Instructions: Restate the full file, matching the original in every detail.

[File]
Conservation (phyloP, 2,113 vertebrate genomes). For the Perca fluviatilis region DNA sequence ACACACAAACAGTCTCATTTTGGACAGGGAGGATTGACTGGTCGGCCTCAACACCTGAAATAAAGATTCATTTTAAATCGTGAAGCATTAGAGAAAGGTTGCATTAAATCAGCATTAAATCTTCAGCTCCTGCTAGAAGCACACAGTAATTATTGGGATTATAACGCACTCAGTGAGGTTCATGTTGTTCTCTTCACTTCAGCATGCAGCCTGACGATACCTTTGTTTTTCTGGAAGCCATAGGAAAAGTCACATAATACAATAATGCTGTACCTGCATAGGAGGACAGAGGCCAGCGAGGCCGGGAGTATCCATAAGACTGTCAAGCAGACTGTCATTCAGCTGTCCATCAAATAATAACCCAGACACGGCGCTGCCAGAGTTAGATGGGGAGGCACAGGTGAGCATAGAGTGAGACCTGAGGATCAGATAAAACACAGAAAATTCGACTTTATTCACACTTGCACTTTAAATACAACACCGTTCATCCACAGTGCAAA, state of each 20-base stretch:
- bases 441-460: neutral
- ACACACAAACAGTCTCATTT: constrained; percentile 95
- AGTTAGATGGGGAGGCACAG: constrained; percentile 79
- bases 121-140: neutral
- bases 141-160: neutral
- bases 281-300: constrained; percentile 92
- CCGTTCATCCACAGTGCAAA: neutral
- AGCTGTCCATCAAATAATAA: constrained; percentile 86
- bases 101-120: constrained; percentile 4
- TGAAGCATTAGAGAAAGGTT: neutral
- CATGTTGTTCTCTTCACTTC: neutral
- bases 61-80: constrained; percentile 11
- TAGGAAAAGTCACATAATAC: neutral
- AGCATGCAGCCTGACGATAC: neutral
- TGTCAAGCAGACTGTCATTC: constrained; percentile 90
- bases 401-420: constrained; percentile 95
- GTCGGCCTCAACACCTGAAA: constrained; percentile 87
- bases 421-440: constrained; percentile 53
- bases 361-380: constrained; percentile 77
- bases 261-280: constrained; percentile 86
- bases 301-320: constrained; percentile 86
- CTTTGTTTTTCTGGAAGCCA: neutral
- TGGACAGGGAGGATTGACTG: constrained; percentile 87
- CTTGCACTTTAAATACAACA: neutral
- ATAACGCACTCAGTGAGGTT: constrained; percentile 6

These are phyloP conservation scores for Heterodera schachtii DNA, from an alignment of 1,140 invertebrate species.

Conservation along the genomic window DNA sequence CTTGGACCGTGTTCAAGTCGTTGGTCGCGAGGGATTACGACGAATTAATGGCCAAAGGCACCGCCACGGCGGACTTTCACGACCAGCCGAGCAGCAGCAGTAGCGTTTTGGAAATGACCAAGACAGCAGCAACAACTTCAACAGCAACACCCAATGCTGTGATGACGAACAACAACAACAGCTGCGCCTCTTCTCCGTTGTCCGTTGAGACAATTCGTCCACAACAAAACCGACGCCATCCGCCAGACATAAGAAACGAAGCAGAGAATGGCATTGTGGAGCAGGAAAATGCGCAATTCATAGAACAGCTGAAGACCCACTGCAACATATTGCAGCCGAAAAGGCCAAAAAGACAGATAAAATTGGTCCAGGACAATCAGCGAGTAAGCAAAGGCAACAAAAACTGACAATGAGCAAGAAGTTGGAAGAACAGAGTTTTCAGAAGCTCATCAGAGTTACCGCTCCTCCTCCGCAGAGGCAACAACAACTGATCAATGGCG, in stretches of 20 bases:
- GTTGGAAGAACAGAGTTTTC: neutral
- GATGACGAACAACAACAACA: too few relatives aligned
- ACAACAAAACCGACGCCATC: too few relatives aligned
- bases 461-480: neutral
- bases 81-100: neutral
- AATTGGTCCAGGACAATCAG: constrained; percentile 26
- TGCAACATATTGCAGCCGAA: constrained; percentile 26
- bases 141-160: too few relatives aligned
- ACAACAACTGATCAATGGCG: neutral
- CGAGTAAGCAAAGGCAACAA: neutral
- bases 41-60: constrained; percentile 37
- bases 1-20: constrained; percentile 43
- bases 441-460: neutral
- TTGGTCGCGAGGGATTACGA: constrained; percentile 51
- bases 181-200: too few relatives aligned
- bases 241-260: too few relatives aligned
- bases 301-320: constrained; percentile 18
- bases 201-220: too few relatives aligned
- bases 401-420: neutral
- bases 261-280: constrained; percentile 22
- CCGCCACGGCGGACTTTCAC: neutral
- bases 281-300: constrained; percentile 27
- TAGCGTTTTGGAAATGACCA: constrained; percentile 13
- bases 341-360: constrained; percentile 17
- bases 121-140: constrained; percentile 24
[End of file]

Conservation (phyloP, 2,113 vertebrate genomes). For the Perca fluviatilis region DNA sequence ACACACAAACAGTCTCATTTTGGACAGGGAGGATTGACTGGTCGGCCTCAACACCTGAAATAAAGATTCATTTTAAATCGTGAAGCATTAGAGAAAGGTTGCATTAAATCAGCATTAAATCTTCAGCTCCTGCTAGAAGCACACAGTAATTATTGGGATTATAACGCACTCAGTGAGGTTCATGTTGTTCTCTTCACTTCAGCATGCAGCCTGACGATACCTTTGTTTTTCTGGAAGCCATAGGAAAAGTCACATAATACAATAATGCTGTACCTGCATAGGAGGACAGAGGCCAGCGAGGCCGGGAGTATCCATAAGACTGTCAAGCAGACTGTCATTCAGCTGTCCATCAAATAATAACCCAGACACGGCGCTGCCAGAGTTAGATGGGGAGGCACAGGTGAGCATAGAGTGAGACCTGAGGATCAGATAAAACACAGAAAATTCGACTTTATTCACACTTGCACTTTAAATACAACACCGTTCATCCACAGTGCAAA, state of each 20-base stretch:
- bases 441-460: neutral
- ACACACAAACAGTCTCATTT: constrained; percentile 95
- AGTTAGATGGGGAGGCACAG: constrained; percentile 79
- bases 121-140: neutral
- bases 141-160: neutral
- bases 281-300: constrained; percentile 92
- CCGTTCATCCACAGTGCAAA: neutral
- AGCTGTCCATCAAATAATAA: constrained; percentile 86
- bases 101-120: constrained; percentile 4
- TGAAGCATTAGAGAAAGGTT: neutral
- CATGTTGTTCTCTTCACTTC: neutral
- bases 61-80: constrained; percentile 11
- TAGGAAAAGTCACATAATAC: neutral
- AGCATGCAGCCTGACGATAC: neutral
- TGTCAAGCAGACTGTCATTC: constrained; percentile 90
- bases 401-420: constrained; percentile 95
- GTCGGCCTCAACACCTGAAA: constrained; percentile 87
- bases 421-440: constrained; percentile 53
- bases 361-380: constrained; percentile 77
- bases 261-280: constrained; percentile 86
- bases 301-320: constrained; percentile 86
- CTTTGTTTTTCTGGAAGCCA: neutral
- TGGACAGGGAGGATTGACTG: constrained; percentile 87
- CTTGCACTTTAAATACAACA: neutral
- ATAACGCACTCAGTGAGGTT: constrained; percentile 6

These are phyloP conservation scores for Heterodera schachtii DNA, from an alignment of 1,140 invertebrate species.

Conservation along the genomic window DNA sequence CTTGGACCGTGTTCAAGTCGTTGGTCGCGAGGGATTACGACGAATTAATGGCCAAAGGCACCGCCACGGCGGACTTTCACGACCAGCCGAGCAGCAGCAGTAGCGTTTTGGAAATGACCAAGACAGCAGCAACAACTTCAACAGCAACACCCAATGCTGTGATGACGAACAACAACAACAGCTGCGCCTCTTCTCCGTTGTCCGTTGAGACAATTCGTCCACAACAAAACCGACGCCATCCGCCAGACATAAGAAACGAAGCAGAGAATGGCATTGTGGAGCAGGAAAATGCGCAATTCATAGAACAGCTGAAGACCCACTGCAACATATTGCAGCCGAAAAGGCCAAAAAGACAGATAAAATTGGTCCAGGACAATCAGCGAGTAAGCAAAGGCAACAAAAACTGACAATGAGCAAGAAGTTGGAAGAACAGAGTTTTCAGAAGCTCATCAGAGTTACCGCTCCTCCTCCGCAGAGGCAACAACAACTGATCAATGGCG, in stretches of 20 bases:
- GTTGGAAGAACAGAGTTTTC: neutral
- GATGACGAACAACAACAACA: too few relatives aligned
- ACAACAAAACCGACGCCATC: too few relatives aligned
- bases 461-480: neutral
- bases 81-100: neutral
- AATTGGTCCAGGACAATCAG: constrained; percentile 26
- TGCAACATATTGCAGCCGAA: constrained; percentile 26
- bases 141-160: too few relatives aligned
- ACAACAACTGATCAATGGCG: neutral
- CGAGTAAGCAAAGGCAACAA: neutral
- bases 41-60: constrained; percentile 37
- bases 1-20: constrained; percentile 43
- bases 441-460: neutral
- TTGGTCGCGAGGGATTACGA: constrained; percentile 51
- bases 181-200: too few relatives aligned
- bases 241-260: too few relatives aligned
- bases 301-320: constrained; percentile 18
- bases 201-220: too few relatives aligned
- bases 401-420: neutral
- bases 261-280: constrained; percentile 22
- CCGCCACGGCGGACTTTCAC: neutral
- bases 281-300: constrained; percentile 27
- TAGCGTTTTGGAAATGACCA: constrained; percentile 13
- bases 341-360: constrained; percentile 17
- bases 121-140: constrained; percentile 24